Two-thirds of Toronto parents ‘certain or somewhat likely’ to get young kids vaccinated against COVID-19, survey says
Toronto, Ont. — The percentage of Toronto parents who are “certain or somewhat likely” to get their children vaccinated against the coronavirus has increased from 64 per cent in January to more than a third of parents in March, according to a survey by the Centre for Vaccinating against Influenza (CVI) at the University of Ontario Institute of Technology.
In a detailed survey of parents of young children, the CVI says more than 2,000 people participated across the province. More than half of respondents were women aged 30-49 who live in Toronto; of those, 65 per cent indicated they were certain or somewhat likely to get their kids vaccinated, up from 56 per cent in January.
“Parents are understandably hesitant to ask their children to get vaccinated,” said Rachel Smith, a research lead on the survey’s data team. “Parents are not vaccinating their kids because they are scared about vaccines, but because they believe they are safe — and the COVID-19 vaccine looks just as safe as other vaccines.”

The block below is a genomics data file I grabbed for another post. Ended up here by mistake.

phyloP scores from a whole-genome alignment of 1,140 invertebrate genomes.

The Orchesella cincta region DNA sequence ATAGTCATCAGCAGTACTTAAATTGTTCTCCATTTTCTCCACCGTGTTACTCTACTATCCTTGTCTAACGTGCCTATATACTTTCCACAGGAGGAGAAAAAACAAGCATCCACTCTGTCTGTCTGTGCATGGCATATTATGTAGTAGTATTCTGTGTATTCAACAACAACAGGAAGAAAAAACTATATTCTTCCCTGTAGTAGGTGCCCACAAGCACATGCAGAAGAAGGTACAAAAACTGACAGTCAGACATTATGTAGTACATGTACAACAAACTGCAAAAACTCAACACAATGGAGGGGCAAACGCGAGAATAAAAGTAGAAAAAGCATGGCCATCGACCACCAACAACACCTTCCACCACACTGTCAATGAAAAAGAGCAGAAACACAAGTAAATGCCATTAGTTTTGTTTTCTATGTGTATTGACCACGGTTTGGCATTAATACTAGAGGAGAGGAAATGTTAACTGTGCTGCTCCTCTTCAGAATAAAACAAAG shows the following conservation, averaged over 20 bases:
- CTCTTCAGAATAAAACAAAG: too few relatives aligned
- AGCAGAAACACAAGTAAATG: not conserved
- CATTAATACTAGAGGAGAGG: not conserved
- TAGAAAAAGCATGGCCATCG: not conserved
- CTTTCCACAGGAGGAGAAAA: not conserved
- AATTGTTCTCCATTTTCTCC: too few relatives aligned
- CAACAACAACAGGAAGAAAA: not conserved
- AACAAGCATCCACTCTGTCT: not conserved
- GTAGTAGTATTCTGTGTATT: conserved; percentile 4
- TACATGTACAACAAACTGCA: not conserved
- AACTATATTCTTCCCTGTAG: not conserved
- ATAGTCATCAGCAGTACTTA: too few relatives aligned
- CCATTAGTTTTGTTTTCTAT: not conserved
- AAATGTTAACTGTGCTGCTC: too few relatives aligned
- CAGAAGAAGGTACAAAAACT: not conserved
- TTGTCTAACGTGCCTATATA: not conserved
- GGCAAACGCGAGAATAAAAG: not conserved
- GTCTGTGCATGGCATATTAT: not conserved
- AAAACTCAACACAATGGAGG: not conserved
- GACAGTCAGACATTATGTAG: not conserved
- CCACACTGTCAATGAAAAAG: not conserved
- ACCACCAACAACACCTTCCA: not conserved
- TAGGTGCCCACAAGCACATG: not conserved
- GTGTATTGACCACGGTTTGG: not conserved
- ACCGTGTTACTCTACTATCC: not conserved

The survey also asked respondents for their own personal reasons for wanting to vaccinate young children against the COVID-19 infection.
The top reasons included: “protecting children from getting COVID-19 and other diseases,” “dealing with children with allergies,” “not vaccinating my children to protect them from other diseases,” and “protecting my family’s future.”
“There are two things parents can do to protect their children from COVID-19: vaccinate your children and be proactive in preventing spread of the virus,” Smith said.
On April 6, the federal government is expected to unveil its $420-million plan to extend the vaccine in schools.
CVI is part of the Ontario Institute for Cancer Research and the Canadian Institutes of Health Research’s Influenza Research Network.
Toronto, Ont. — The Ontario government is providing financial support